NGC 3895 is a barred spiral galaxy in the Ursa Major constellation. It’s about 145 million light years away from our home, the Milky Way, and its diameter is about 45,000 light years. William Herschel discovered it way back in 1790.
Now the Hubble Space Telescope has given us another gorgeous image of it. Thanks Hubble!
Continue reading “Barred Spiral NGC 3895 Captured by Hubble”
In these days of social distancing, it appears this beautiful little galaxy is leading by example, sitting all by itself in the middle of a cosmic void.
KK 246, also known as ESO 461-036, is a dwarf irregular galaxy, and ESA aptly described this picture as looking like “glitter spilled across a black velvet sheet.”
But the serene view can be deceiving.
Continue reading “This Dwarf Galaxy is all by Itself”
Planets don’t simply disappear. And yet, that appears to be what happened to Fomalhaut b (aka. Dagon), an exoplanet candidate located 25 light-years from Earth. Observed for the first time by the Hubble Space Telescope in 2004, then confirmed by follow-up observations in 2008 and 2012, this exoplanet candidate was the first to be detected in visible wavelengths (i.e. the Direct Imaging Method.)
Over time, this candidate got fainter and wider until it disappeared from sight altogether. This led to all kinds of speculation, which included the possibility of a collision that reduced the planet to debris. Recently, a team of astronomers from the University of Arizona has suggested another possibility – Fomalhaut b was never a planet at all, but an expanding cloud of dust from two planetesimals that smashed together.
Continue reading “Fomalhaut’s Planet Has Gone Missing, But it Might Have Been Something Even More Interesting”
This galaxy looks a lot like our own Milky Way galaxy. But while our galaxy is actively forming lots of new stars, this one is birthing stars at only half the rate of the Milky Way. It’s been mostly quiet for billions of years, feeding lightly on the thin gas in intergalactic space.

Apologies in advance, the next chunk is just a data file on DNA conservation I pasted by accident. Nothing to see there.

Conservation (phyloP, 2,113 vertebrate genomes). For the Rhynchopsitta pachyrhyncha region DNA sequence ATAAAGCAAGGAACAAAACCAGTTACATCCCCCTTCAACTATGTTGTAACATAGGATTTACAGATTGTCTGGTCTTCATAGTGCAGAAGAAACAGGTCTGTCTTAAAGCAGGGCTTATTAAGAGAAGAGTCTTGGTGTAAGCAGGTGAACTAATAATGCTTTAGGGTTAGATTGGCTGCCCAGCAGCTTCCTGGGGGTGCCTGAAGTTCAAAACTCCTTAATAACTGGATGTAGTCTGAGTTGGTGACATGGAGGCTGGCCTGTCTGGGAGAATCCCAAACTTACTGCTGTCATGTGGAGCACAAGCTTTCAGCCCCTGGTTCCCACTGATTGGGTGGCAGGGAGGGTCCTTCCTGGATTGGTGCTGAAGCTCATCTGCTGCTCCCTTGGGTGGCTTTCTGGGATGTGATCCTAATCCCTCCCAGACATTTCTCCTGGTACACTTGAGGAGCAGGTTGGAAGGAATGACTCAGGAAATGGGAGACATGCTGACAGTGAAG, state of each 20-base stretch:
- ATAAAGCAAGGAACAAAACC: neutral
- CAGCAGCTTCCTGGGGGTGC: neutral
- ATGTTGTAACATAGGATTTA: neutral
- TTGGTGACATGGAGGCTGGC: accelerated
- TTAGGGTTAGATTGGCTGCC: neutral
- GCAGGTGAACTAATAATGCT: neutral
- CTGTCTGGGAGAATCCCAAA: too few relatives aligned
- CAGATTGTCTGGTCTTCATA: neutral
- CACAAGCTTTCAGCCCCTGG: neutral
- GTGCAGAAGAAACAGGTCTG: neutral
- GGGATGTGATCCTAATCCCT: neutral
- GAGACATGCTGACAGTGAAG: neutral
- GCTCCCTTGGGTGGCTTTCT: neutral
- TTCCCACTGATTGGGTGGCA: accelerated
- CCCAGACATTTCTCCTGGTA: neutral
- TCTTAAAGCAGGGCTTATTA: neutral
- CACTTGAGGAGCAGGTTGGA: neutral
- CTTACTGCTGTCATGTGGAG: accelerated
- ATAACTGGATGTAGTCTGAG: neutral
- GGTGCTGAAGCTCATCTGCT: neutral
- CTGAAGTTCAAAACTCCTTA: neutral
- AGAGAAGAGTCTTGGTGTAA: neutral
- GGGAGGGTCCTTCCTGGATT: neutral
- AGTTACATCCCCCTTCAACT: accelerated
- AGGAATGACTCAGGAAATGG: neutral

Continue reading “Hubble Captured a Photo of This Huge Spiral Galaxy, 2.5 Times Bigger than the Milky Way With 10 Times the Stars”
The study of extrasolar planets has really exploded in recent years. Currently, astronomers have been able to confirm the existence of 4,104 planets beyond our Solar System, with another 4900 awaiting confirmation. The study of these many planets has revealed things about the range of possible planets in our Universe and taught us that there are many for which there are no analogs in our Solar System.
For example, thanks to new data obtained by the Hubble Space Telescope, astronomers have learned more about a new class of exoplanet known as “super-puff” planets. Planets in this class are essentially young gas giants that are comparable in size to Jupiter but have masses that are just a few times greater than that of Earth. This results in their atmospheres having the density of cotton candy, hence the delightful nickname!
Continue reading ““Super-Puff” Exoplanets Aren’t Like Anything We’ve Got in the Solar System”
Leave it up to the good ole Hubble Space Telescope. The workhorse telescope has given us a photo of the new interstellar comet 2I/Borisov. Take that, fancy new telescopes.
Continue reading “Here’s the Picture We’ve Been Waiting for. Hubble’s Photo of Interstellar Comet 2I/Borisov”
Hubble has captured a new image of Saturn that makes you wonder if it’s even real. The image is so crisp it makes it look like Saturn is just floating in space. Which it is.
Continue reading “Here’s Hubble’s Newest Image of Saturn”
Astronomers using the Hubble space telescope have discovered water in the atmosphere of an exoplanet in its star’s habitable zone. If confirmed, it will be the first time we’ve detected water—a critical ingredient for life as we know it—on an exoplanet. The water was detected as vapour in the atmosphere, but the temperature of the planet means it could sustain liquid water on its surface, if it’s rocky.
Continue reading “Water Discovered in the Atmosphere of an Exoplanet in the Habitable zone. It Might Be Rain”
7500 light years away is an object that (almost) needs no introduction: Eta Carinae. If you haven’t heard of it you should be following Universe Today more. Eta Carinae is a well-known and often-studied object in astronomy, partly because it’s prone to the kind of violent outbursts that really grab your attention.
Continue reading “Hubble has a Brand New Picture of the Massive Star Eta Carinae. It Could Detonate as a Supernova Any Day Now”
It looks like a poster of the famous Hubble Deep Field, marked with white streaks by a child, or put away carelessly and scratched in the process. But it’s not. The white streaks aren’t accidents; they’re the paths of asteroids.
Continue reading “Hubble is the Ultimate Multitasker: Discovering Asteroids While it’s Doing Other Observations”